It’s important that you are fully informed about the role you have taken on.


#13

Thanks you all for your time and opinions on the matter. I just want to have a more of a understanding thanks you.

And I have read acp 20 and the others in detail.
But I may have to re look at them.

To just ask as all said above I am not higher then NCO or others.

But if a female staff cadet cpl and a male cpl cadet. How has the most duties and responsibilities and power?


#14

That’s not quite accurate a Staff Cadet can run an activity or event without Staff present (with the exception of Parade Evenings or Overnight Activities).

So if you had a Staff Cadet who held an NGB qualification they could for example run their activity at a weekend without any staff present. (The 2 person rule would still apply but that second person could also be a Staff Cadet). The same would hold true for say a Band Practice at the squadron on a Sunday Morning or even a Parade.

The key bit however is what Incubus quoted earlier, such Staff responsibility should be in keeping with that persons rank. So where you might let an Over 18 FS run a Band Practice with an Over 18 Cdt or Cpl supporting uoubwould be unlikely to let 2 Over 18 Cadets do the same as they haven’t demonstrated the required level of responsibility for independent supervision.


#15

They are both the same rank neither has more than the other, although 1 may be Senior by virtue of time on rank. I can think of only 2 specific situations where the Staff Cadet would be “more responsible”.

  1. Where the Staff Cadet is the “Activity Commander” this would be for a non-parade night activity where no member of staff were present in which case the chain of Command for that event would be made very clear (in theory their would be a Bader Application and the Staff Cadet would have logged in and ticked the box as Activity Commander to show that they had read and understood all of the risk assessments. (Very few OC’s would entrust a Cpl with that Level of responsibility even if they were over 18).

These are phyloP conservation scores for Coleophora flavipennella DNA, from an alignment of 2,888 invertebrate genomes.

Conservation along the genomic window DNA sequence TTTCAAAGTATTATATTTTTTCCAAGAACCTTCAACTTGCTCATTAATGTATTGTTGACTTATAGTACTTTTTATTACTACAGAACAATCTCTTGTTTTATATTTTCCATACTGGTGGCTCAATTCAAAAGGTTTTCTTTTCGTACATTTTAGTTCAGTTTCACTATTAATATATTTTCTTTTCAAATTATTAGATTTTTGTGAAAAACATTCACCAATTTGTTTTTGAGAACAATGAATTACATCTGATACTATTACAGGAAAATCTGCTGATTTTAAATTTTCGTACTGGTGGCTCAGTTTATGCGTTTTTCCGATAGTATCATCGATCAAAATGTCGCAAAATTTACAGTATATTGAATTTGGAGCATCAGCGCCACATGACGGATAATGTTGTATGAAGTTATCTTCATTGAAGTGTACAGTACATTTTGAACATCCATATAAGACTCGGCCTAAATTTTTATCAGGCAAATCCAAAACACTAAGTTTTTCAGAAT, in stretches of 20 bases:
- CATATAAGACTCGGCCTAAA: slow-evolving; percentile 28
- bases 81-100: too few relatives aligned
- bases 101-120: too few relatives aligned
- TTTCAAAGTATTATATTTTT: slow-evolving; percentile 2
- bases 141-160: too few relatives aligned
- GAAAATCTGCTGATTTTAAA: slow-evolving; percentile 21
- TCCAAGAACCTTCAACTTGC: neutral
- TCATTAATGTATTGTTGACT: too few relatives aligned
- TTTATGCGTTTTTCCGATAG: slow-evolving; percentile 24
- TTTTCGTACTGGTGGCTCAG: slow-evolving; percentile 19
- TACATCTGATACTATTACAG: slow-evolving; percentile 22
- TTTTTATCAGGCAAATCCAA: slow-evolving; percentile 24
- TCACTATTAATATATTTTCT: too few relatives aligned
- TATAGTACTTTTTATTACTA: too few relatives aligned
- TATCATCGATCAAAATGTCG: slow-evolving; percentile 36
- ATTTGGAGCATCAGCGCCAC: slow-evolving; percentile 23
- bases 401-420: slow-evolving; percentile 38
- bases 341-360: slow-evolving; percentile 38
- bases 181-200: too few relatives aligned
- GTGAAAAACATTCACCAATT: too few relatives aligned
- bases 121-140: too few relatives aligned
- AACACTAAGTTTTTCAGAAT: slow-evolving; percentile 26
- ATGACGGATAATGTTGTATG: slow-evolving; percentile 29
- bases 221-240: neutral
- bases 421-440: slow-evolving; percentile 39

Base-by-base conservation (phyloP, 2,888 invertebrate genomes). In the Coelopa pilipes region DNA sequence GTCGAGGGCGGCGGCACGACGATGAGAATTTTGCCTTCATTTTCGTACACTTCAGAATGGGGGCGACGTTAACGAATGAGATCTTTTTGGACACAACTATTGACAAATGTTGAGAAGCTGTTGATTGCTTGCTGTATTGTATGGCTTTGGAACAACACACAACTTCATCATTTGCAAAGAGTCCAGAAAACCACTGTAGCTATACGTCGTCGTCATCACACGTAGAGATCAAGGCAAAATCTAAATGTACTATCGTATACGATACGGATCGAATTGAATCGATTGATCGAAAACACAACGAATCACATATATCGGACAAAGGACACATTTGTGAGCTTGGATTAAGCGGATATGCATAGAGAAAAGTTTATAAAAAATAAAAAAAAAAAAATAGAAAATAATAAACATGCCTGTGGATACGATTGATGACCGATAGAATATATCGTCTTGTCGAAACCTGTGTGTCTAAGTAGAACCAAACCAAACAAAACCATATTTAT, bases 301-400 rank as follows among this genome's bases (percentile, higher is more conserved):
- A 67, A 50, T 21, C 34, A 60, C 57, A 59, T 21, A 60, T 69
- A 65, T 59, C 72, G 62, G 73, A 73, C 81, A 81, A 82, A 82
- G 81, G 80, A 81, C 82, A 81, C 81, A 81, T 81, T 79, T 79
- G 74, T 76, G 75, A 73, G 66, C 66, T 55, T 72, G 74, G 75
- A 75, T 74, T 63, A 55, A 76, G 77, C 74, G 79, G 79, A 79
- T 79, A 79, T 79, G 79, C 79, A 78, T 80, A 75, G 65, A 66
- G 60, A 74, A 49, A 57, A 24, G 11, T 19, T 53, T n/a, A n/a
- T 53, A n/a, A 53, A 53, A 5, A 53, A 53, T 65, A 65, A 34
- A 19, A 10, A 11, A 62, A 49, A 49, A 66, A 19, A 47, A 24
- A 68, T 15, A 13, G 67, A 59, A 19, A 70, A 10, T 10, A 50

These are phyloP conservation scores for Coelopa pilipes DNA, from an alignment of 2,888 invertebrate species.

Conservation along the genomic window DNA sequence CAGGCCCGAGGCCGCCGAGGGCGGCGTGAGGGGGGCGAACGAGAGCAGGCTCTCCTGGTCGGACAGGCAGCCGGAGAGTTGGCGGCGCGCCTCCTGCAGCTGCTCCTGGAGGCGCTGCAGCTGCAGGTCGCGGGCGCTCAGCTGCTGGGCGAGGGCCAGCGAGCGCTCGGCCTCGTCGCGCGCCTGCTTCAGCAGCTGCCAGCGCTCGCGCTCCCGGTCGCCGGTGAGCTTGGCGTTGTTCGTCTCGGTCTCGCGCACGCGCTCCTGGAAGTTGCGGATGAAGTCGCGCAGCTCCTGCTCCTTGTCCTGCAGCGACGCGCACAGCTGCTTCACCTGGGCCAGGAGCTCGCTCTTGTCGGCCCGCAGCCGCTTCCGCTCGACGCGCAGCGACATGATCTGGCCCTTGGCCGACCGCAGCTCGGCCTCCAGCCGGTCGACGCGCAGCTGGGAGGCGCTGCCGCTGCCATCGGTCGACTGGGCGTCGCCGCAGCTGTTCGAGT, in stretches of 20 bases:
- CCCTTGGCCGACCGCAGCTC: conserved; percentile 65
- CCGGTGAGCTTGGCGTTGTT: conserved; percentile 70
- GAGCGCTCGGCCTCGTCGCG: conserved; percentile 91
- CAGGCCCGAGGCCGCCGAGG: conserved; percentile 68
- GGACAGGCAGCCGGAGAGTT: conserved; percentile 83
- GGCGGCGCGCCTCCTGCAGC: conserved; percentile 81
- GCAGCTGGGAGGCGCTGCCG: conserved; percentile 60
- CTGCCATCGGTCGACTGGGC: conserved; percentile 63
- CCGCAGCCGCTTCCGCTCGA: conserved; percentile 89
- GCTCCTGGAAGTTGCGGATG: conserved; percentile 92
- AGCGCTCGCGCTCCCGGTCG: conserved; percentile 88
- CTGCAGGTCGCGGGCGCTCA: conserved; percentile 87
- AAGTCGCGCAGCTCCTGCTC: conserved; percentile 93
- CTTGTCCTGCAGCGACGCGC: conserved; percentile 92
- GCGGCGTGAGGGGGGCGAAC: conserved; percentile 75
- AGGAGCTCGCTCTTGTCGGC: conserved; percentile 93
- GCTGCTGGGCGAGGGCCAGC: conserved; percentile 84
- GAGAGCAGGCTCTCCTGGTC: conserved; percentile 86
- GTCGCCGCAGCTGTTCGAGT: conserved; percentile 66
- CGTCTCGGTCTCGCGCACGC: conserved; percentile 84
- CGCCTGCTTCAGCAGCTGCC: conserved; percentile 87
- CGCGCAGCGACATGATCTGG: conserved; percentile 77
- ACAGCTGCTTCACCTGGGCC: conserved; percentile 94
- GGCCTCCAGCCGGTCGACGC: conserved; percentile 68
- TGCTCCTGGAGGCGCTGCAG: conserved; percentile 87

2). There is an activity taking place, Staff are supervising remotely and something dangerous or safeguarding is about to happen, at which point they Staff Cadet has a positive obligation as an adult to say something.


#16

Cadet FS (aged 16) wants to march the cadets down the M25… you as a Staff Cadet are obliged to stop this from a Duty of Care / Safeguarding position.

Slight exaggeration, but you get the point, this is the only time you are different and “above” the FS, otherwise your just another cadet enjoying your hobby.


#17

Anyone can raise concerns about safety and safeguarding, there’s no age magic bullet or special information via the requirement to do a course.


#18

Agreed, but certain people have an obligation to, no?


#19

Yes and no, if can live with the potential consequences for someone else, you may feel there is something not quite right and say nothing.
In modern times with fractured and little community people turn a blind eye as not getting involved or saying anything prevents problems for them.
Many cases in the papers etc could probably have been circumvented if a neighbour, friend or family member said something.


#21

I disagree. In many cases, things were said and either not taken seriously or ignored for deliberate, malicuous reasoning. But that was the times, it hasn’t completely disappeared, however it is nothing like it used to be.

Many people spoke out about Jimmy Saville. He was reported to many NHS trusts.

We hear and see more because of the new attitudes enforced with appropriate training. Nowadays, 99% of the time if something isn’t right, people say something. This is especially the case if people have appropriate training.